QuoteOriginally posted by photoptimist Quote
Both the in-body and O-GPS1 module absolutely must have a stable, accurate compass reading. That's typically achieved through a good calibration and a stable magnetic environment at the time you hit the shutter button. It's the only way for the camera to know which direction the lens it pointing so the camera knows which direction the stars are turning.

My only tangential experience with power lines is when I looked at the electronic compass of the K-1 while riding the TGV train in France at 180 mph. The reading was jumping around like a caffeinated chihuahua on a hot griddle. Admittedly, I was only 15 ft or so below the catenaries powering the train but it does suggest that powerlines don't play nice with compasses.

So if your vantage point has a crazy, fluctuating magnetic signature, it's doubtful that astrotracer will work, unless...... If you can figure out the exact compass direction you'll be pointing and use a small permanent magnet stuck to the camera to fool the compass into putting out the right reading, it just might work.

Good luck, it sounds like a great trip!
It's really about a half an hour up the road. We saw it last weekend on the road trip up to Sedona to shoot. It looks like there really are two problems - both electrical field and the magnetic field. If there are problems, we can just shoot the old fashioned way with a single frame rather than tracking. Also, my friend has an equatorial tracker, that we can use also. Personally, I just like the no hassle approach with the astro calibration.

QuoteQuote:
The magnetic field from a wire decreases with distance from the wire. Instead of the field being proportional to the inverse square of the distance, as is the electric field from a point charge, the magnetic field is inversely proportional to the distance from the wire.
Thanks!!!!

05-19-2020, 06:57 PM - 1 Like   #5
Site Supporter
Site Supporter
MossyRocks's Avatar

Join Date: Nov 2017
Location: Minnesota
Photos: Gallery | Albums
Posts: 1,503
The problem won't be with the GPS getting an accurate enough fix. It could likely be off by couple miles north or south and it would still be close enough for astrotracer (east west doesn't matter since it isn't a goto). Since they are big high voltage lines you likely will be dealing with detectable magnetic fields that will be flipping back and forth 60 times a second. You are correct that they are 230KV lines and it runs between substations Carefree and Prescott (you can find it on openstreetmap). Given that it would appear to be the main line feeding that area it probably has a pretty good amperage running through it so again likely generating a detectable magnetic field that will cause astro tracer problems. Also be careful out there and you may expect a visit by someone from APS since you will be hanging around some regulated equipment in the middle of the night.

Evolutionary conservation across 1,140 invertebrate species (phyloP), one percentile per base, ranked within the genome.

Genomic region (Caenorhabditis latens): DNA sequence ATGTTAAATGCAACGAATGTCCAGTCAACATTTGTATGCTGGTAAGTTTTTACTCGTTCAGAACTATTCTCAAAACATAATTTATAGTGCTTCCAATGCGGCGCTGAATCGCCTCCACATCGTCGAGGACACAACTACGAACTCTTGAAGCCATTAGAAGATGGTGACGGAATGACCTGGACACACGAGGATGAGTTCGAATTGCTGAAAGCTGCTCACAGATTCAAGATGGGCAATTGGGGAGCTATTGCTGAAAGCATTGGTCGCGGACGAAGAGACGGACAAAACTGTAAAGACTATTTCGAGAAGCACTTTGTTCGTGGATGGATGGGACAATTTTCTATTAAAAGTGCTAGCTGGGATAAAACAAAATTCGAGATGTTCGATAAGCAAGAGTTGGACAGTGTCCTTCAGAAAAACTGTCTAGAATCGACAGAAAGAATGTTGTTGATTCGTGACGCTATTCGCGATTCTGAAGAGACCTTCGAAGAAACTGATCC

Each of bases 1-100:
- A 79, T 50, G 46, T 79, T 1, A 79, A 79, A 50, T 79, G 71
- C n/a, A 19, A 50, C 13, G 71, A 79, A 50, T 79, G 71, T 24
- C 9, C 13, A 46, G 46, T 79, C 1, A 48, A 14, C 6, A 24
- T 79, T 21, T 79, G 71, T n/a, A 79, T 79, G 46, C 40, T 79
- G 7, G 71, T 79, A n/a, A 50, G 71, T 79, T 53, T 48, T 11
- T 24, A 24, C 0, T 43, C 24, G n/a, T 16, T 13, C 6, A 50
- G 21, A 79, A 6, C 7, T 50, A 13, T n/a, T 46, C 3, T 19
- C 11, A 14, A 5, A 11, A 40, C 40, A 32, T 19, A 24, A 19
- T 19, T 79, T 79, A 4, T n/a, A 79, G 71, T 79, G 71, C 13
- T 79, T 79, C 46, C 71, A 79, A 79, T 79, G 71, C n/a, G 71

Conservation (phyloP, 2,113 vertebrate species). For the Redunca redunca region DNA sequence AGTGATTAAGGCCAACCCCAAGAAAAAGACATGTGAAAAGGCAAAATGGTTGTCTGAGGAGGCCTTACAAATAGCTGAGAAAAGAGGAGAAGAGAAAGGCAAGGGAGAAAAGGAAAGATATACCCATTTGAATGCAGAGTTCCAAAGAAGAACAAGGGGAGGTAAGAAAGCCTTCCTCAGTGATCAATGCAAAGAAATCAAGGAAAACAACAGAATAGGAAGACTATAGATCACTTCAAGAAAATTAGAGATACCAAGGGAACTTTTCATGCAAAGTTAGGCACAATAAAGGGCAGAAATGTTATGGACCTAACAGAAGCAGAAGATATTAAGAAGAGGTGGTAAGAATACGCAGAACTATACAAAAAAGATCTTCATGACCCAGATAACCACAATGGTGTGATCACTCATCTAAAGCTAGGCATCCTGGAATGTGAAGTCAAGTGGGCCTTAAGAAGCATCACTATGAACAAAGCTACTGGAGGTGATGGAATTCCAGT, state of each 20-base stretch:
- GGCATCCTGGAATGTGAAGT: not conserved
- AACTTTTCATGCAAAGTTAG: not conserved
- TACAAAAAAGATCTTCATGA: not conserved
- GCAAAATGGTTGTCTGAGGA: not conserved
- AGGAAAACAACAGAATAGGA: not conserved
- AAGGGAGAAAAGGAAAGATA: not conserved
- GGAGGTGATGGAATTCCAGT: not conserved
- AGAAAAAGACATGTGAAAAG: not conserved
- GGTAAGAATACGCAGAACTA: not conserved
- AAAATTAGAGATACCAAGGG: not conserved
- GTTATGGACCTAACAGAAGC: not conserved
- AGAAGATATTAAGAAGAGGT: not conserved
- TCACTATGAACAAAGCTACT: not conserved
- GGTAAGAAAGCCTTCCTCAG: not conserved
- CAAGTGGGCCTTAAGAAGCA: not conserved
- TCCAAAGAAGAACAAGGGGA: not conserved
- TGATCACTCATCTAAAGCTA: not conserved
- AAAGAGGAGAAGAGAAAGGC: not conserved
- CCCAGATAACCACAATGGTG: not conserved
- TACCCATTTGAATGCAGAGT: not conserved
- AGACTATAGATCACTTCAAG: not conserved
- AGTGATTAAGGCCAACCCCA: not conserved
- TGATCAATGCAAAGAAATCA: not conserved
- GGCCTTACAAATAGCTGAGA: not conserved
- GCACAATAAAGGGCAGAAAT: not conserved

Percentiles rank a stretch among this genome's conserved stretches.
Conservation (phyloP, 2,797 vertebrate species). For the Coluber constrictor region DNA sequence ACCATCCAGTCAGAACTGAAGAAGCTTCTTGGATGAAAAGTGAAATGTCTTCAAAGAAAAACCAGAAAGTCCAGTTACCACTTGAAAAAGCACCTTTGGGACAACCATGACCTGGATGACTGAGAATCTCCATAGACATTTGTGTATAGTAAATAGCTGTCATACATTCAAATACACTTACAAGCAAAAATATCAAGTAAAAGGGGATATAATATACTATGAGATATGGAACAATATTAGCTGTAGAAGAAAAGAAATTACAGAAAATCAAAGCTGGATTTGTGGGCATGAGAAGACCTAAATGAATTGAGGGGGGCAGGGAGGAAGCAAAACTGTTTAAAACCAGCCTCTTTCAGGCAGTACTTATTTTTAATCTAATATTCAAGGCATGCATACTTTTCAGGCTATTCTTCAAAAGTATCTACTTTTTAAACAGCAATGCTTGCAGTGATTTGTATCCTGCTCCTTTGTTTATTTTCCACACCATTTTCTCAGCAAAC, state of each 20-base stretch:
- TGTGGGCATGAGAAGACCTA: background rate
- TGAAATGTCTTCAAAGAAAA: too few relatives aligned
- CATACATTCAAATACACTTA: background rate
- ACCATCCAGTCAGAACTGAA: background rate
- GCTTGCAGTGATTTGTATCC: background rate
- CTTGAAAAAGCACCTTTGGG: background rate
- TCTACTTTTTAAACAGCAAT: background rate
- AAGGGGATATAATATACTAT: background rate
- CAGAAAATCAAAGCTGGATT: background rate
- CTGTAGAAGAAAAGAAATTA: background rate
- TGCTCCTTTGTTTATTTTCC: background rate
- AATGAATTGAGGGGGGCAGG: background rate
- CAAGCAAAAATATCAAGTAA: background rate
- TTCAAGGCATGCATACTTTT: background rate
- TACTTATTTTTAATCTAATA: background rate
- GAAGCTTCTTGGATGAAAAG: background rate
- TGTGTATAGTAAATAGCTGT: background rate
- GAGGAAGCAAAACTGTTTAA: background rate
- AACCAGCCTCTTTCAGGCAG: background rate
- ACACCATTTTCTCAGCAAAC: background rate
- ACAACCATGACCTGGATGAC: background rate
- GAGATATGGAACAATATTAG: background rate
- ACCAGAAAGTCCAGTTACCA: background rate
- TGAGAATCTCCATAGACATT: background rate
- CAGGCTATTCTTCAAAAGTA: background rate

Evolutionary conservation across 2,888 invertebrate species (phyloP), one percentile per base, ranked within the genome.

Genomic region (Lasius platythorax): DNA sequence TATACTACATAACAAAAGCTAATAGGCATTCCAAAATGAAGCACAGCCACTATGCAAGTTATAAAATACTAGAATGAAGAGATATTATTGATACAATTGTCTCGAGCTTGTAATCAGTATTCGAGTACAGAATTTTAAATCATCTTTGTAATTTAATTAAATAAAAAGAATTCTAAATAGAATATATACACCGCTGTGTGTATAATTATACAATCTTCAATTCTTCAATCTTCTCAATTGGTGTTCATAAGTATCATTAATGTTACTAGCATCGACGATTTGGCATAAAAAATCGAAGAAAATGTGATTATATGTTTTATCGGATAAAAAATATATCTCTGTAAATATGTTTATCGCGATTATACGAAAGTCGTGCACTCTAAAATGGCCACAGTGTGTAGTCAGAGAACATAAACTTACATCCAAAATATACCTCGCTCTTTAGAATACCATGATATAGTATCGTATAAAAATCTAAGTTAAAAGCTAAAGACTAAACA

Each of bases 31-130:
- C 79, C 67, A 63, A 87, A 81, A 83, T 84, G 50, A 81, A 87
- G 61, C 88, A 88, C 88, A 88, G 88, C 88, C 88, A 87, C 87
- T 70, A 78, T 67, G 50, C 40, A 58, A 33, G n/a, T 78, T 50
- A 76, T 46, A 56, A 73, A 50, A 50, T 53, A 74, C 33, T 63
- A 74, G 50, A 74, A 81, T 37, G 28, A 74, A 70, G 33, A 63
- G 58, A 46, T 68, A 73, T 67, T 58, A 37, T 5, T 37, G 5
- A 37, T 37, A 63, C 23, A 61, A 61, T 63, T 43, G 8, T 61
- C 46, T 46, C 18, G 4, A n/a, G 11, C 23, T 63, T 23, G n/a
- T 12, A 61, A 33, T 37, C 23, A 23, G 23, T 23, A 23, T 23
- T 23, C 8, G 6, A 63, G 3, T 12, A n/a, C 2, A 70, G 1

I've accidentally setup directly above buried power lines (distribution ones not big transmission ones) and then not been able to get a good calibration for astrotracer so I wouldn't be expecting much in your chosen spot. However you said you are going for milky way shots so I assume you are going wide. In that case astrotracer may be more of an albatross around your neck since it would likely cause trailing in the corners as it tracks. Instead use the rule of 200 for your shot length so 200/(focal length) to get your shot length in seconds. Then take a pile of shots of that length at some larger ISO (3200 or 6400) and then stack the images in a program like sequator to drive the noise down. It will even make your life easy and can stack and blend the foreground in. Since you are out shooting a pile of shots I also suggest shooting some dark frames (lens cap on, view finder cover on, same ISO and shutter speed as the frames that have real images) at the end. Here you will want to take probably 20 of these as well. Load those into sequator as well and tell it they are dark frames and it will combine them and remove a fair amount of the systematic error from each shot before stacking them. Since you will be shooting on the wide end of things you will also want to use the complex reduce distortion effects which should help a lot. I bring this up because all those canon, nikon, and sony users don't have astrotracer and they manage to take milky way shots.

Here is the sequator manual, it is a free download and for someone starting out with astro it offers a real easy point of entry into stacking.
05-19-2020, 07:00 PM   #6
Site Supporter
Site Supporter




Join Date: Aug 2010
Posts: 502
QuoteOriginally posted by photoptimist Quote
The reading was jumping around like a caffeinated chihuahua on a hot griddle.
Haha, thanks for the morning chuckle!
05-19-2020, 07:10 PM - 1 Like   #7
Pentaxian




Join Date: Jun 2008
Location: Idaho
Photos: Gallery
Posts: 1,002
Actually, you might have more to worry about from the steel towers than from the power lines. The current is alternating current which averages out its effect on compass readings (DC might be another matter). Also high voltage doesn't mean high magnetic field, which depends on the current rather than the voltage. Although these lines might be carrying fairly high currents, the lines are fairly high (distant, you said 70 feet?) and magnetic fields weaken quickly with distance, and again, these are alternating current fields which tend to average to zero.

The best test might be to find some equivalent lines nearby and experiment with the camera right underneath them and see if it affects tracking - doubt it will have much effect, but stay away from the metal towers which could harbor some constant polarity magnetic field (think bar magnet) and cause problems.

Good shooting.